Senior Bryan Chiang places third at ISEF competition

William Guo

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Out of more than 1,700 students, senior Bryan Chiang won the third place award of $1000, as well as the award of $750 for best in his category, Computational Biology, at the International Science and Engineering Fair (ISEF) this month. From May 13 to 19, Chiang headed to Pittsburgh, Pennsylvania for Intel’s worldwide science competition. Each year, students from more than 75 countries compete in this competition after receiving an invite from a qualifier science fair.

His project involved computational algorithms that use artificial intelligence and statistics to identify disrupted transcription sites in cells that control how a cell grows and determine when they die. Using the frameworks he developed, Chiang analyzed more than 50 million genomic regions to better identify these misaligned switches in transcription sites and improve current clinical treatment for cancer.

“I was always very interested in computer science and artificial intelligence, and after taking biology last year, I wanted to try using my knowledge in those two fields and apply it to the medical field,” said Chiang. “I reached out to a few Stanford labs, and actually one of the professors I talked to help set me up on a similar project to this one.”

The experience and resources that Chiang had access to proved invaluable to his project, as they set the groundwork for what he did in his ISEF project. Being at the university gave Chiang access to many papers that he would usually have to have licenses for. This helped him a lot when he was getting started that way he could get up to date with the current work established by previous work.

While Chiang was working at the lab during the summer, he worked under a professor and with an undergraduate student to create the technical tools needed to analyze the data. He usually spent an hour or two sifting through previous research, before spending three to four hours working on the actual algorithm. During the later stages of his project, he would run a lot of analyses and verifying of his results instead. Chiang spent 60 hours in the lab a week during the summer and did further research at home as well. After his time at the lab, Chiang continued to improve his algorithms and implement better methodologies to make his project more efficient.

“I worked more on the technical aspect side of things while I was at the lab, but afterward I worked more on the statistical part of what the data I analyzed meant,” said Chiang. “That meant looking at whether the switches I identified had any statistical significance, and also biological characterisation.”

In order to qualify for ISEF, Chiang had to win at the Synopsys Science Fair, an ISEF affiliated regional science fair. ISEF is different from most competition in that invites are given to winners of the regional level. Chiang won the grand prize at Synopsys, as well as best in his category.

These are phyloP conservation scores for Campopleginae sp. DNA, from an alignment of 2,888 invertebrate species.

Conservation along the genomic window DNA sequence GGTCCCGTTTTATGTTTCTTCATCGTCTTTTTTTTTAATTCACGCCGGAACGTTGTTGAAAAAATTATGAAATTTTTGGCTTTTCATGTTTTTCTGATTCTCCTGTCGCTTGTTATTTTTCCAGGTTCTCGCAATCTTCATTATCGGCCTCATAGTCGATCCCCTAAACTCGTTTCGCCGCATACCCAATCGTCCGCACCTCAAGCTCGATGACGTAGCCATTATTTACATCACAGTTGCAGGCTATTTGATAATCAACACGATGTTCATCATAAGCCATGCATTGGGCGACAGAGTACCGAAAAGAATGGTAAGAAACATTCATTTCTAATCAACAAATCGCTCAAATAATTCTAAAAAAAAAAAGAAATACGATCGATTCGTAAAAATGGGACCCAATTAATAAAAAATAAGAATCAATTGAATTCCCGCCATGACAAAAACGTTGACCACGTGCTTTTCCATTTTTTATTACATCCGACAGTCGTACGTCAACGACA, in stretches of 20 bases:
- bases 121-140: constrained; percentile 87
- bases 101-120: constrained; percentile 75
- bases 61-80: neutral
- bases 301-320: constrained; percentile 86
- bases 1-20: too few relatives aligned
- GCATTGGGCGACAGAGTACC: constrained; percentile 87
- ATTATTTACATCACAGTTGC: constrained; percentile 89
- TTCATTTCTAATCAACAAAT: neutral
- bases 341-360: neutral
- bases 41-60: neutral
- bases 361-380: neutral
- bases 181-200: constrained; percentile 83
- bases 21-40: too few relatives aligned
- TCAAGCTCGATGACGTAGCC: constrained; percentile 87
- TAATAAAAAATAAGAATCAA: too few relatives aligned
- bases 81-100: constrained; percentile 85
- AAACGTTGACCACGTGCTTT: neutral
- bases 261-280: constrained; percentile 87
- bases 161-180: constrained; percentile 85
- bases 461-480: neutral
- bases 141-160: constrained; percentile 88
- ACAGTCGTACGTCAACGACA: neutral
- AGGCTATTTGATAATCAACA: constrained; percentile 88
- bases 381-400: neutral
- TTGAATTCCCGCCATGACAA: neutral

The science fair at Synopsys felt similar to what it would be like at ISEF, which had to do with meeting many new people. At ISEF, which took place over the course of six days, from May 13 to 18, the attendees got chances to do a lot of other things outside of just presenting their projects, including visiting the Steelers football stadium, watching a documentary at a science center near the fair and listening to panels led by Nobel laureates and ISEF alumni.

“One of the things that I really enjoyed my time there was just meeting with other students who have similar passions and interests as you,” said Chiang. “We also got to see how some of the science projects that were presented here in the past became ideas for companies and how they developed further afterward.”

Finally, on the day of judging, Chiang was on the floor speaking with judges and answering their questions about the work he did.  

“It was really nice to talk to these judges that had a lot of expertise in the field and being able to exchange ideas and talk about the work you’ve done,” said Chiang.  “However, they also ask really challenging questions about your project, and limitations of your work and how you can overcome or improve that. It was a very rigorous but rewarding experience.”

Chiang’s project was a result of a lot of hard work and researching on his own. While his project was a large time commitment, he learned a lot during his journey to placing in ISEF.

“It’s been very personally rewarding to be making discoveries that can help us better understand the mechanisms of cancer progression, and to be able to make contributions to a much larger cause,” said Chiang.  “I think the biggest thing I’ve learned is that you’re always going to have to deal with problems, and you have to be able to work around that. Don’t be afraid to talk to others or contact others to get help. I talked to Mrs. Della Santina to get started, as well as a lot of other professionals and graduates to get more information.”

Although Chiang achieved great success at ISEF this year, ultimately, it is his impact on the world that matters more to him. Looking to the future, Chiang plans on continuing to conduct research and starting his own projects at labs to make greater contributions toward science that can help more people.